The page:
“The reality is that Paul Shanley ruined countless lives, including Joe Crowley’s, and he was never held accountable or punished for that. Shanley got off easy, if you ask me. The bigger scandal is that so many of his fellow predators, and their supervisors, never saw the inside of a prison cell.”

By Kevin Cullen, The Boston Globe — Read more …

, , , , , , , , , ,

Leave a comment

A First: Cardinal Pell Appears in Australian Court on Sexual Charges / The New York Times

“There must be perpetrators out there who would be looking at this thinking if a cardinal can be charged, anyone can be,” (clergy abuse survivor) Mr. (Andrew) Collins said. “It gives survivors faith in the system again.” (The New York Times)

Cardinal George Pell, one of Pope Francis’ top advisers, made his first court appearance in Australia on Wednesday (Jul. 26) after becoming the highest-ranking Roman Catholic prelate to be formally charged with sexual offenses.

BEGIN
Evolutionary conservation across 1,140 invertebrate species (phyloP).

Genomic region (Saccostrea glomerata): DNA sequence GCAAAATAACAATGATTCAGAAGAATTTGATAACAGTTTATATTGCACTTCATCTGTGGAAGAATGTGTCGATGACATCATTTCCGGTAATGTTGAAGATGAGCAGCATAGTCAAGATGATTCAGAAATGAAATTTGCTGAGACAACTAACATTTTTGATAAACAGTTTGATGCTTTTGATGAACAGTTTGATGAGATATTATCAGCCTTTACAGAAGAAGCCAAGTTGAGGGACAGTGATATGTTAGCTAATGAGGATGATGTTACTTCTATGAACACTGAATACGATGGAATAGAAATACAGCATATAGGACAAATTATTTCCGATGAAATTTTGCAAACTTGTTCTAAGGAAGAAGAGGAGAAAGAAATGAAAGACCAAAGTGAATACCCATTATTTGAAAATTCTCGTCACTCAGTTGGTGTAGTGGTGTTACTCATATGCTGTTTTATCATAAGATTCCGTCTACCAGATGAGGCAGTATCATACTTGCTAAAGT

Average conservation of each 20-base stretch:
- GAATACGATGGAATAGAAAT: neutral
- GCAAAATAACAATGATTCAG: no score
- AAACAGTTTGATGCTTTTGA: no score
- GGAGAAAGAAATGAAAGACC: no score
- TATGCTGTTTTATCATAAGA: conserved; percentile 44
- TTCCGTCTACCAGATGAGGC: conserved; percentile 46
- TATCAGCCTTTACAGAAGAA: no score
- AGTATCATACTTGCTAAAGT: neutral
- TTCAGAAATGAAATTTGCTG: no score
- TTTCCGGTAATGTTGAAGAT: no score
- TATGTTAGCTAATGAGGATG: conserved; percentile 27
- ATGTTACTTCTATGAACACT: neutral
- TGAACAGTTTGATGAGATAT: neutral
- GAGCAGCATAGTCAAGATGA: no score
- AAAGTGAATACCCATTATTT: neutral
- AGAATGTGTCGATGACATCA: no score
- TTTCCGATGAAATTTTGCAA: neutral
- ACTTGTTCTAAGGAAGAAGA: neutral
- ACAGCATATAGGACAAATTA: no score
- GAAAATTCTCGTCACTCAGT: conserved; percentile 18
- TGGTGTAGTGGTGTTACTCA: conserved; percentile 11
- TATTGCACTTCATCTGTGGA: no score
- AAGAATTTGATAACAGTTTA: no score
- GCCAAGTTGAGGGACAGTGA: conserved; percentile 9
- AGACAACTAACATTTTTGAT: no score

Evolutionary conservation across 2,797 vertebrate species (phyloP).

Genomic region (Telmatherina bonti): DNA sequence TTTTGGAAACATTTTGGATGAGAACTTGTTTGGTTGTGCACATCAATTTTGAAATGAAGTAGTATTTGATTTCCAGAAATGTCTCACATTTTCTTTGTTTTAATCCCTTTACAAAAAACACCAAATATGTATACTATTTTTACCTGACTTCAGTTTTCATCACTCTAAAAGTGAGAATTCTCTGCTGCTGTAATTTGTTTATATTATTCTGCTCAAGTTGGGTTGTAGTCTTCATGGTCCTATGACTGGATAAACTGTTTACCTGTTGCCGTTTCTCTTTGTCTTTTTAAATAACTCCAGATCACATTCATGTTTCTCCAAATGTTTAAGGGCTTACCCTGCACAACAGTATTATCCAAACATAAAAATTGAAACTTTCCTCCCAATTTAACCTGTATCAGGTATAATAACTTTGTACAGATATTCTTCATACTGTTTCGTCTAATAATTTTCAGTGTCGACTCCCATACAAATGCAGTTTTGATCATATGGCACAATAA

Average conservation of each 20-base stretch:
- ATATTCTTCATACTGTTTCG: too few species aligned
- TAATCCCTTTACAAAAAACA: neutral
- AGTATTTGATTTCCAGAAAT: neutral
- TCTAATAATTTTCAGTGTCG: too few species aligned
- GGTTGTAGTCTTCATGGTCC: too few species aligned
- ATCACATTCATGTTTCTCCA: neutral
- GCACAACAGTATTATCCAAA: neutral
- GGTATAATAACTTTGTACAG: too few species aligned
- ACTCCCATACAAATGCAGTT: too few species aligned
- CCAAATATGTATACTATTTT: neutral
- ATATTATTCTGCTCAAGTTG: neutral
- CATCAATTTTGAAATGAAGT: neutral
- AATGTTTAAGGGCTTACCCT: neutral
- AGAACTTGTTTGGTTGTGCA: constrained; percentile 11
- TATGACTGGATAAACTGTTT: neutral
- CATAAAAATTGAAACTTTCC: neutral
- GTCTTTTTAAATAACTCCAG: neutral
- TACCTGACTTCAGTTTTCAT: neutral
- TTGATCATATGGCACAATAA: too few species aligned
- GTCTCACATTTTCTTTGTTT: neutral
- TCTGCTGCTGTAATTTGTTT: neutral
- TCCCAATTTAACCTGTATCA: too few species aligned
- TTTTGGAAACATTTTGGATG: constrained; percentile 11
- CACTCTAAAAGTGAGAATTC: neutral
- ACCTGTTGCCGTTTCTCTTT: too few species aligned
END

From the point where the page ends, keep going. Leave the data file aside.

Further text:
“Cardinal Pell, 76, was flanked by police officers as he entered Melbourne Magistrates’ Court through a thicket of camera crews, reporters and photographers.

“He said nothing during the filing hearing, which lasted about six minutes.

“One of the cardinal’s lawyers, Robert Richter, told the court that his client would plead not guilty to all charges and vehemently maintained his innocence. Magistrate Duncan Reynolds set the next court proceeding for Oct. 6.

“Journalists from around the world started lining up outside the court as early as 5 a.m. to get a seat at the hearing, which was purely administrative in nature and allowed the magistrate to set dates for future hearings.”

By Jacqueline Williams, The New York Times — Read more …

, , , , , , , , , , , , , , ,